For all teenagers, adolescence is a time of transition and a challenging time. It is a time when they learn to be independent, when the peer group becomes more important and where they are exploring new ways of thinking. For deaf young people, most of whom are in mainstream education, the lack of a peer group can be important, and the challenges they face become greater. At school, there may be greater demands upon them, with expanding language and curriculum demands, and providing support while promoting independence challenging. The support provided by families and teachers in early life can develop dependency; it’s important in adolescence that young people are able to experience and learn from their failures. This presentation will discuss the challenges for deaf young people today: many of them say they are being deaf differently, and that it is today possible to be both deaf and hearing. Why?
Once you have completed watching the webinar please email firstname.lastname@example.org and she will send you through a certificate that you can use for accreditation purposes.
You will have access to the is video for a period of seven days.
This webinar is accredited through AG Bell for 1 CEU point.
Completing the Deaf Teenagers - the challenges of today will contribute to 1 hour of NESA Registered PD addressing 1.5.2, 3.7.2, 4.1.2 from the Australian Professional Standards for Teachers towards maintaining Proficient Teachers Accreditation in NSW.
Dr Sue Archbold
“As a teacher of the deaf, back in 1989, I never dreamt that I would see the changes in opportunities for deaf children brought about by cochlear implantation. It’s a privilege to have observed the dramatic changes in opportunities offered by today’s hearing technologies, particularly cochlear implants, for deaf children and adults”. The Ear Foundation has led the way in the provision of cochlear implants for children since it’s founding in 1989, and continues to do so in 2017. As the past CEO of The Ear Foundation, I lead a great team in ensuring that the potential of the technology is reached in everyday life. My previous work in education, managing Nottingham Cochlear Implant Programme for 15 years, delivering clinical services and participation in qualitative research gave me the background to run such an exciting and diverse Third Sector organisation. Having now left this role I am delighted to have the opportunity to share my experiences by giving these talks for RIDBC.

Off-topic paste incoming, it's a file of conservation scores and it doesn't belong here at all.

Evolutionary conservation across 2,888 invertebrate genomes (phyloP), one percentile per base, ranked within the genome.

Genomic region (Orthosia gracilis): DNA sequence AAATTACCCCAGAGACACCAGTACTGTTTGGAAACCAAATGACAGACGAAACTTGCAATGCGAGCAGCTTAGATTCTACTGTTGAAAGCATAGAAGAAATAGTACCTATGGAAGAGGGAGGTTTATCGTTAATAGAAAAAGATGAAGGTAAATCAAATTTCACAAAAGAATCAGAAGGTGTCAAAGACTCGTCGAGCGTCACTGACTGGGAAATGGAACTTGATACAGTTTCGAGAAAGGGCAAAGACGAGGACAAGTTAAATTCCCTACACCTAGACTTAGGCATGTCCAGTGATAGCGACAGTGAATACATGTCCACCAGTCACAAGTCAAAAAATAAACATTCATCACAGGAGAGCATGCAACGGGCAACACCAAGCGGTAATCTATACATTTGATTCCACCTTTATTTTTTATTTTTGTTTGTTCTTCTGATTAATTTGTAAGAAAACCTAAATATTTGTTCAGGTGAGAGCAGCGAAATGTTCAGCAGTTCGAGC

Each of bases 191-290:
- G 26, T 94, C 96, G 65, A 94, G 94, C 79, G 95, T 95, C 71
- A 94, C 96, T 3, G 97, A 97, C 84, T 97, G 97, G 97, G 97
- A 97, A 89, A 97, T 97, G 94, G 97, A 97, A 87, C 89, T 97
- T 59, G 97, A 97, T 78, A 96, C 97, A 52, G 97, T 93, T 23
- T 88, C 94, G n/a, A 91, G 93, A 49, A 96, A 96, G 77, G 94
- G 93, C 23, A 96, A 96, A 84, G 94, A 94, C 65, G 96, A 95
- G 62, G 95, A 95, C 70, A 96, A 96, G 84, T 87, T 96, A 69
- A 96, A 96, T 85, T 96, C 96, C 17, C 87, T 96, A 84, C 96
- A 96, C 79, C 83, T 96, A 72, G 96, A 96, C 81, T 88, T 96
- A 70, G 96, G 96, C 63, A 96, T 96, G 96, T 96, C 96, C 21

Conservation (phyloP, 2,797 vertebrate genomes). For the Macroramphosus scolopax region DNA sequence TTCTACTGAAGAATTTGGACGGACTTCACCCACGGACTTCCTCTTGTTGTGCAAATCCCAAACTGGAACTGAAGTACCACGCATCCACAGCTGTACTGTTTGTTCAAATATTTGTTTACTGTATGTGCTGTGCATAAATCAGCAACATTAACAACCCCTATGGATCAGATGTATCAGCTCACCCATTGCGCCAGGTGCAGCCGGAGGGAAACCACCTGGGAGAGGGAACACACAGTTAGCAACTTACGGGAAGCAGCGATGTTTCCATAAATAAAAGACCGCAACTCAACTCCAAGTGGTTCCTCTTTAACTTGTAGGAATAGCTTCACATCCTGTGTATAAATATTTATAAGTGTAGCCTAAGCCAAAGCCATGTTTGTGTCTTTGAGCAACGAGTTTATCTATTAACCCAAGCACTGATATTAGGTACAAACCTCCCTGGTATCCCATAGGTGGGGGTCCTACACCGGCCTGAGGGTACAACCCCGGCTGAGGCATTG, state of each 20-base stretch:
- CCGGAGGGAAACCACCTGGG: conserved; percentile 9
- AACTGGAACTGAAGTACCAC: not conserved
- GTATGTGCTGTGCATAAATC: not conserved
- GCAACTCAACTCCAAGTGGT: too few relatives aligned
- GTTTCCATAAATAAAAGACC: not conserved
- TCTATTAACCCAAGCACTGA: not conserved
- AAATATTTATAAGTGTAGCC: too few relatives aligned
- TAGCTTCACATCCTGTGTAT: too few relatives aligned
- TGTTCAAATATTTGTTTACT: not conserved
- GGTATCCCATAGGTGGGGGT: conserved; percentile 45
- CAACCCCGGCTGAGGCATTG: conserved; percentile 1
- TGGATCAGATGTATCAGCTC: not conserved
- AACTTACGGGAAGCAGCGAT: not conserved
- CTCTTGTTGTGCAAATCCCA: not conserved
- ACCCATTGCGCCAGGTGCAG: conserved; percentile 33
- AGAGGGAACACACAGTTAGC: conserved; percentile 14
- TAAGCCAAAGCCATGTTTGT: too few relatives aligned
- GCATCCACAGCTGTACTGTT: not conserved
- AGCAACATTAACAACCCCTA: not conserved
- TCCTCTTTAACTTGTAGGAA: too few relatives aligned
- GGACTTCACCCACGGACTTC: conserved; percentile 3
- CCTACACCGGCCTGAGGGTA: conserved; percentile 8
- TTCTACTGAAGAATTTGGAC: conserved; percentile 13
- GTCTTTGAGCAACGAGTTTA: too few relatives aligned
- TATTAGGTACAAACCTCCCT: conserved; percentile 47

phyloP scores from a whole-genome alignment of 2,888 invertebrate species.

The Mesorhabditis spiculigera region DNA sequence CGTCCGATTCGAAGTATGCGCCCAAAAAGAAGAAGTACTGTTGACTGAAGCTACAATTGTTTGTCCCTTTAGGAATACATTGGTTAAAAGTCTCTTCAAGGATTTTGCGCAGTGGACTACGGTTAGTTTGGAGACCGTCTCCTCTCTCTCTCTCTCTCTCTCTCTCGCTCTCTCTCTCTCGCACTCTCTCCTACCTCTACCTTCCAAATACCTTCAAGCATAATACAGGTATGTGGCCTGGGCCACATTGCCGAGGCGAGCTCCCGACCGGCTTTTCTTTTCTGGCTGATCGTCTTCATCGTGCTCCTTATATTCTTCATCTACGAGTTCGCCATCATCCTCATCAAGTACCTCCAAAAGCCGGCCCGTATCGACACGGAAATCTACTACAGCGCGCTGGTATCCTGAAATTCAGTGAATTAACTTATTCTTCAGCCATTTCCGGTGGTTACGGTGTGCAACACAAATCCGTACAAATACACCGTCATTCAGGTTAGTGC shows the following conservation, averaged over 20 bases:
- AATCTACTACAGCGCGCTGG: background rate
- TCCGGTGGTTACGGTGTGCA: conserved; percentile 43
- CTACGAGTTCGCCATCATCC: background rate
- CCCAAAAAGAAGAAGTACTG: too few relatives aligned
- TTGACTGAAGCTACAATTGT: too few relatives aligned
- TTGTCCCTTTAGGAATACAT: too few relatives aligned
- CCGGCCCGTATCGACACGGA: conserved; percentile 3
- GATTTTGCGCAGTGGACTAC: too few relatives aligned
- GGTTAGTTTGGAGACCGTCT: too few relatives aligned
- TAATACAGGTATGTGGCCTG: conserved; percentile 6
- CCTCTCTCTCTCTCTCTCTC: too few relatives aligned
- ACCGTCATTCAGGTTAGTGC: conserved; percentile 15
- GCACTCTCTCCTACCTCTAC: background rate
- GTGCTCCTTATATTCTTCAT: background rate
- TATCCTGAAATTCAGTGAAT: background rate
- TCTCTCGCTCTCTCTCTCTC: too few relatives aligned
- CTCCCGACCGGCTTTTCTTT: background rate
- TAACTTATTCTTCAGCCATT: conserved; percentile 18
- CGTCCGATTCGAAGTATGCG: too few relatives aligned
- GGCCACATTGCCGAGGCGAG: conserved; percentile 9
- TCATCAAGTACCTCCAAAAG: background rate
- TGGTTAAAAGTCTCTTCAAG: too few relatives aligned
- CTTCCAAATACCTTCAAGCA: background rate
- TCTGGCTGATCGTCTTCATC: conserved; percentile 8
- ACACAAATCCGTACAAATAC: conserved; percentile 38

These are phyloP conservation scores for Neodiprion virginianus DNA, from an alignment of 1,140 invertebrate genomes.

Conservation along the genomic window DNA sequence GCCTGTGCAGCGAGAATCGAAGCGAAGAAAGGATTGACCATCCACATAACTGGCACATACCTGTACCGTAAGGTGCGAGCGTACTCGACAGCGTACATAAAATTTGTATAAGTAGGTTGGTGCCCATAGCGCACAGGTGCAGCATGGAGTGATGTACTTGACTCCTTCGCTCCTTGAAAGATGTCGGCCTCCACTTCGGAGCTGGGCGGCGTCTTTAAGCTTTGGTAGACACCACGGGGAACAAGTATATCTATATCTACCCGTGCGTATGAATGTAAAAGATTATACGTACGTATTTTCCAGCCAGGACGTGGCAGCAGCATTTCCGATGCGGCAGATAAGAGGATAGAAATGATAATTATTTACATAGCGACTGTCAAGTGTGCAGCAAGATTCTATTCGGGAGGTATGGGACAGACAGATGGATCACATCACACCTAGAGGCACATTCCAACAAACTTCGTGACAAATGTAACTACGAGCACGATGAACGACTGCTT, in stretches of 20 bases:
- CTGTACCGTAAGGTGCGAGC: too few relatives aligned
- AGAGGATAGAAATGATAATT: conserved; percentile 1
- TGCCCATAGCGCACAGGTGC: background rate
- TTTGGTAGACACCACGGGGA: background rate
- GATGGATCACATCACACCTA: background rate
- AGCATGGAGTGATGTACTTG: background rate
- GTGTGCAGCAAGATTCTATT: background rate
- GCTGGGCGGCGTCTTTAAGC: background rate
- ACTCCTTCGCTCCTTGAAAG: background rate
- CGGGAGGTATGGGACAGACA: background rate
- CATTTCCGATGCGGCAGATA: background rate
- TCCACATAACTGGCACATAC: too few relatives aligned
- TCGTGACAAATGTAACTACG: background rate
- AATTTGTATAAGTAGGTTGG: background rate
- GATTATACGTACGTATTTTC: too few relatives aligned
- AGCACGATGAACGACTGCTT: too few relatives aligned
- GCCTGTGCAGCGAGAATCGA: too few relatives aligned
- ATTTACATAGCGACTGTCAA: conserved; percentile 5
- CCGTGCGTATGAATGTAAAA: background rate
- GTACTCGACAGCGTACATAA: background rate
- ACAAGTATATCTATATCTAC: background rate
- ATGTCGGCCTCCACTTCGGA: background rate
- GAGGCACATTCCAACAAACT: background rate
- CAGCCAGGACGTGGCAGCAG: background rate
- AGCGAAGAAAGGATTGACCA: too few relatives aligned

These are convenient and accessible and can be accessed at anytime. These sessions are presented by International and National experts including RIDBC staff. All the courses are accredited by the BOSTES and many are also accredited by Audiology Australia and AG Bell.
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